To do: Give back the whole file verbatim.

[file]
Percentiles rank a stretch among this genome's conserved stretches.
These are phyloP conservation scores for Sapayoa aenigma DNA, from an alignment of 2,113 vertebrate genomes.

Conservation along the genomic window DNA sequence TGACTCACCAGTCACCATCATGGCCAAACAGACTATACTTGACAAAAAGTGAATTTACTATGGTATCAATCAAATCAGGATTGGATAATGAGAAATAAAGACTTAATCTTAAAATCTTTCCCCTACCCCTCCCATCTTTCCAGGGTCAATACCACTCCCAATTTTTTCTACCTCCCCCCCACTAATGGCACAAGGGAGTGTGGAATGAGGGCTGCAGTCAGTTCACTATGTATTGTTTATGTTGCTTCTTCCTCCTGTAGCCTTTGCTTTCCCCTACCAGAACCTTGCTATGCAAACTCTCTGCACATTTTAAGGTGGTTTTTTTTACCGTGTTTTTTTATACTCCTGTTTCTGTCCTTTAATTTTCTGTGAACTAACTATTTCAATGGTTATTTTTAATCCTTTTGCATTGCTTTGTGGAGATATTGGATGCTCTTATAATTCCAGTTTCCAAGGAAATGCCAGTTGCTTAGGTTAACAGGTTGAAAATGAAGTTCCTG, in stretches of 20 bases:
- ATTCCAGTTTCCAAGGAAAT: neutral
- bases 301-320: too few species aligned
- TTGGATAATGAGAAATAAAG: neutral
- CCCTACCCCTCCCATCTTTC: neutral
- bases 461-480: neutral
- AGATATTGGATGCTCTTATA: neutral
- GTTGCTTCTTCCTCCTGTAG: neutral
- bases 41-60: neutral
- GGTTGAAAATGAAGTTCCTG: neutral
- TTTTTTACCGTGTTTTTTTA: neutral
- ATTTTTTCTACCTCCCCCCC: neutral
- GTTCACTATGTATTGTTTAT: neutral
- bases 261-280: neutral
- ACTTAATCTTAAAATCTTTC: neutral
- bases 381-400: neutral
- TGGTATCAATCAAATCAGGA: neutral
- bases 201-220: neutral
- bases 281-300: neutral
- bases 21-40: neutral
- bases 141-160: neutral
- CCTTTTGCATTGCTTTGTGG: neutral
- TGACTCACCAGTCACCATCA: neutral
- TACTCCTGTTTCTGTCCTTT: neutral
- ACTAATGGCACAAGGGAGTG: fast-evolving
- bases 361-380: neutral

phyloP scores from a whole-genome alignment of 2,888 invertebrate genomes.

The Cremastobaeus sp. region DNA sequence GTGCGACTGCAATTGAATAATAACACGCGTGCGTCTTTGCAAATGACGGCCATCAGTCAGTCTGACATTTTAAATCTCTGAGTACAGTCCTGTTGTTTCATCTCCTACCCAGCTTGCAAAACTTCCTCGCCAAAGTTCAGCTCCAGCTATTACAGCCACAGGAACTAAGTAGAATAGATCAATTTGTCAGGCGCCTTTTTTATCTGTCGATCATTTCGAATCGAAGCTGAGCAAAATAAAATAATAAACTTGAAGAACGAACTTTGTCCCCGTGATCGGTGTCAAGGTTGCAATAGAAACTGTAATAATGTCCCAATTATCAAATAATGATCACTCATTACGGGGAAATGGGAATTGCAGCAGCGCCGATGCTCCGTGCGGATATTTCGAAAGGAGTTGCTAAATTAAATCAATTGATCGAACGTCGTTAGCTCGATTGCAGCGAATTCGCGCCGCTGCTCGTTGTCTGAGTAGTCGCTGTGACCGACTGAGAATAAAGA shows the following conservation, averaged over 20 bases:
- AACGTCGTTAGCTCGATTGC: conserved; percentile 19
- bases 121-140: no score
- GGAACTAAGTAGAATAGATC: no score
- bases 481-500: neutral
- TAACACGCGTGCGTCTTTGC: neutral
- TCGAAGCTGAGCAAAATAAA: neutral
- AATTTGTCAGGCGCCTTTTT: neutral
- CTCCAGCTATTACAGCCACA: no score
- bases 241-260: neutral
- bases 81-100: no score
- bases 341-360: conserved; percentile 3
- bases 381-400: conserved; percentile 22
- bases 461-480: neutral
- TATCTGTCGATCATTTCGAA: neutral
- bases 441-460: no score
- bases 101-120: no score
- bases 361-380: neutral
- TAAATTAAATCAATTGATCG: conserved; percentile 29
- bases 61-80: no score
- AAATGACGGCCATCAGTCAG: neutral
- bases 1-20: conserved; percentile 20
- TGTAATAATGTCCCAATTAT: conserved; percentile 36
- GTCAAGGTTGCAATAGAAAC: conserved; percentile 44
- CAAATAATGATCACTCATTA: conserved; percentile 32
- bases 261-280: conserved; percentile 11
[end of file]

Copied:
Percentiles rank a stretch among this genome's conserved stretches.
These are phyloP conservation scores for Sapayoa aenigma DNA, from an alignment of 2,113 vertebrate genomes.

Conservation along the genomic window DNA sequence TGACTCACCAGTCACCATCATGGCCAAACAGACTATACTTGACAAAAAGTGAATTTACTATGGTATCAATCAAATCAGGATTGGATAATGAGAAATAAAGACTTAATCTTAAAATCTTTCCCCTACCCCTCCCATCTTTCCAGGGTCAATACCACTCCCAATTTTTTCTACCTCCCCCCCACTAATGGCACAAGGGAGTGTGGAATGAGGGCTGCAGTCAGTTCACTATGTATTGTTTATGTTGCTTCTTCCTCCTGTAGCCTTTGCTTTCCCCTACCAGAACCTTGCTATGCAAACTCTCTGCACATTTTAAGGTGGTTTTTTTTACCGTGTTTTTTTATACTCCTGTTTCTGTCCTTTAATTTTCTGTGAACTAACTATTTCAATGGTTATTTTTAATCCTTTTGCATTGCTTTGTGGAGATATTGGATGCTCTTATAATTCCAGTTTCCAAGGAAATGCCAGTTGCTTAGGTTAACAGGTTGAAAATGAAGTTCCTG, in stretches of 20 bases:
- ATTCCAGTTTCCAAGGAAAT: neutral
- bases 301-320: too few species aligned
- TTGGATAATGAGAAATAAAG: neutral
- CCCTACCCCTCCCATCTTTC: neutral
- bases 461-480: neutral
- AGATATTGGATGCTCTTATA: neutral
- GTTGCTTCTTCCTCCTGTAG: neutral
- bases 41-60: neutral
- GGTTGAAAATGAAGTTCCTG: neutral
- TTTTTTACCGTGTTTTTTTA: neutral
- ATTTTTTCTACCTCCCCCCC: neutral
- GTTCACTATGTATTGTTTAT: neutral
- bases 261-280: neutral
- ACTTAATCTTAAAATCTTTC: neutral
- bases 381-400: neutral
- TGGTATCAATCAAATCAGGA: neutral
- bases 201-220: neutral
- bases 281-300: neutral
- bases 21-40: neutral
- bases 141-160: neutral
- CCTTTTGCATTGCTTTGTGG: neutral
- TGACTCACCAGTCACCATCA: neutral
- TACTCCTGTTTCTGTCCTTT: neutral
- ACTAATGGCACAAGGGAGTG: fast-evolving
- bases 361-380: neutral

phyloP scores from a whole-genome alignment of 2,888 invertebrate genomes.

The Cremastobaeus sp. region DNA sequence GTGCGACTGCAATTGAATAATAACACGCGTGCGTCTTTGCAAATGACGGCCATCAGTCAGTCTGACATTTTAAATCTCTGAGTACAGTCCTGTTGTTTCATCTCCTACCCAGCTTGCAAAACTTCCTCGCCAAAGTTCAGCTCCAGCTATTACAGCCACAGGAACTAAGTAGAATAGATCAATTTGTCAGGCGCCTTTTTTATCTGTCGATCATTTCGAATCGAAGCTGAGCAAAATAAAATAATAAACTTGAAGAACGAACTTTGTCCCCGTGATCGGTGTCAAGGTTGCAATAGAAACTGTAATAATGTCCCAATTATCAAATAATGATCACTCATTACGGGGAAATGGGAATTGCAGCAGCGCCGATGCTCCGTGCGGATATTTCGAAAGGAGTTGCTAAATTAAATCAATTGATCGAACGTCGTTAGCTCGATTGCAGCGAATTCGCGCCGCTGCTCGTTGTCTGAGTAGTCGCTGTGACCGACTGAGAATAAAGA shows the following conservation, averaged over 20 bases:
- AACGTCGTTAGCTCGATTGC: conserved; percentile 19
- bases 121-140: no score
- GGAACTAAGTAGAATAGATC: no score
- bases 481-500: neutral
- TAACACGCGTGCGTCTTTGC: neutral
- TCGAAGCTGAGCAAAATAAA: neutral
- AATTTGTCAGGCGCCTTTTT: neutral
- CTCCAGCTATTACAGCCACA: no score
- bases 241-260: neutral
- bases 81-100: no score
- bases 341-360: conserved; percentile 3
- bases 381-400: conserved; percentile 22
- bases 461-480: neutral
- TATCTGTCGATCATTTCGAA: neutral
- bases 441-460: no score
- bases 101-120: no score
- bases 361-380: neutral
- TAAATTAAATCAATTGATCG: conserved; percentile 29
- bases 61-80: no score
- AAATGACGGCCATCAGTCAG: neutral
- bases 1-20: conserved; percentile 20
- TGTAATAATGTCCCAATTAT: conserved; percentile 36
- GTCAAGGTTGCAATAGAAAC: conserved; percentile 44
- CAAATAATGATCACTCATTA: conserved; percentile 32
- bases 261-280: conserved; percentile 11